• When visiting the patient in the hospital, please encourage them to follow the instructions of their healthcare team.

Day by Day Progress

Rehabilitation Support

  • If needed, help the patient with standing, sitting, walking, toileting and dressing activities.

Getting Mobile

  • Get to know the exercises and precautions for protecting the hip or knee joint after surgery. Encourage the patient to do their exercises.

Exercises and Precautions

Preparing the Home

  • Reassure the patient that all is being taken care of at home (e.g. taking care of pets, watering plants, picking up mail).

Preparing Your Home


  • Help pick up and setup any required equipment, if not already in place. Make sure the patient is comfortable with using their own walking aid (e.g. walker, crutches and/or cane) on their day of discharge.

Equipment Checklist


  • Be sure to arrive before 11 am on discharge day to drive the patient home from the hospital.

Going Home

  • Be prepared to support the patient in returning home. Know the proper way to help them get safely in/out of a car.

Getting in and out of a car

  • Upon discharge, pick up prescriptions, and any other equipment needs. Offer help to schedule their post-op appointments.
How involved is the caregiver or family?
Ask yourself, “How can I help?”
For more information, click on the following:

Personal Support

  • Plan on staying with the patient for at least the first two to three days after they return home. Your being there will make a big difference.

Recovering at Home

  • If you are unable to stay with them, or you need some extra help, you should arrange for personal care (e.g. help with dressing, bathing, and mobilization) and home support (e.g. light housekeeping, laundry, and/or meal preparation) services.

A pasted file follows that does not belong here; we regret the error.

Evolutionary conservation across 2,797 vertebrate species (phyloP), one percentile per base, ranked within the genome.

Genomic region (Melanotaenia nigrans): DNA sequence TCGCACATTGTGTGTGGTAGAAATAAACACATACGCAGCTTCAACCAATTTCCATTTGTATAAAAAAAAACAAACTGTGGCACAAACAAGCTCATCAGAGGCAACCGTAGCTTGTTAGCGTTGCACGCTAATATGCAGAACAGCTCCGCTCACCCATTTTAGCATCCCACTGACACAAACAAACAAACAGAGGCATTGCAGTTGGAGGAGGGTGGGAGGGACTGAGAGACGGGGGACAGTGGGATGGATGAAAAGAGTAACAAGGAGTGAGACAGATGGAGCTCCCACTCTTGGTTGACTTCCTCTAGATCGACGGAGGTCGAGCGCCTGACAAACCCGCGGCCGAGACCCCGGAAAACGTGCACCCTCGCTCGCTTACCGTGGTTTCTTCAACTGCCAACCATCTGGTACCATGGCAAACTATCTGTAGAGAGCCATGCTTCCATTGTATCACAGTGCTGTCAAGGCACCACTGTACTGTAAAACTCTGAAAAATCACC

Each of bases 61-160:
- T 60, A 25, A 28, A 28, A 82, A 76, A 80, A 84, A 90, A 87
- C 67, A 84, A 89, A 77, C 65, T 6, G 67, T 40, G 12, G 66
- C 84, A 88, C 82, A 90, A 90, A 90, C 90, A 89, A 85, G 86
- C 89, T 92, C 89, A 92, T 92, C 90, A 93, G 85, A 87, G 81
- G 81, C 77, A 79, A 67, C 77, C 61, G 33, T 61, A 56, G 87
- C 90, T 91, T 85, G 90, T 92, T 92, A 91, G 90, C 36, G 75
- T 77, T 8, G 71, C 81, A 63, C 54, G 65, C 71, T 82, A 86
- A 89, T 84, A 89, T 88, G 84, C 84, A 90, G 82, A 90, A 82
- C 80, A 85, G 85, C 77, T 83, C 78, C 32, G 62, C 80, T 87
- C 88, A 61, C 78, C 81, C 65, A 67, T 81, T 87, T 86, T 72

Community Resources

  • Provide ongoing care and support. Be positive, and reassure them often. If you are comfortable to do so, help with their injections (if they are required) and incision care. Make sure the patient is taking their pain medication.

Managing Pain

Caring for Your Incision

  • Some swelling around the incision is normal. Encourage the patient to wear loose fitting clothing. Learn how to spot and monitor any complications (e.g. infection, blood clot). If you want to ask about a specific health issue or to discuss symptoms, dial 8-1-1 (a 24-hour health telephone help line for non-emergency advice).

Avoiding Complications

Rehabilitation Support

  • Get to know the patient’s rehab program. Know their weight bearing status and the precautions they need to take to protect their joint.

Accelerating Your Recovery

  • Learn the safe way to do exercises and activities. Encourage the patient to do their exercises. Offer to watch, or do exercises with them.
  • If the patient is in pain after exercising, encourage them to pre-medicate before exercising.
  • Encourage the patient to be active while ensuring they don't over do it, remind them to rest and relax!
  • Encourage them to try a healthy lifestyle program (e.g. aqua fit, seniors swim, 50+ fitness classes, strength training or yoga). Find activities the YMCA offers in your area.


  • Patients don’t usually drive again for six to eight weeks after surgery. Offer to drive the patient to their post-op follow up appointments. Stay with them and take notes to review with them later at home. If it is a long drive, be sure to bring their walking aid and raised toilet seat in case they need to visit a rest room along the way.


Post-op Visit

Home Support

  • Help with housekeeping (laundry, cooking, cleaning) and personal care (help patient with hair washing, dressing and bathing). Pick up prescriptions, shopping and groceries. Make sure the patient is eating healthy meals, and keeping a good balance of rest and activity.

Resuming Daily Activities

On-going Support

  • You’ll know when the patient has reached their goal. Over the next few months, enjoy spending time with them and encourage them to stay active, positive and healthy.

Getting Back to Normal

  • Watch as they get back to their previous level of activity, and are able to do the things they enjoy without pain. Be proud of your accomplishments!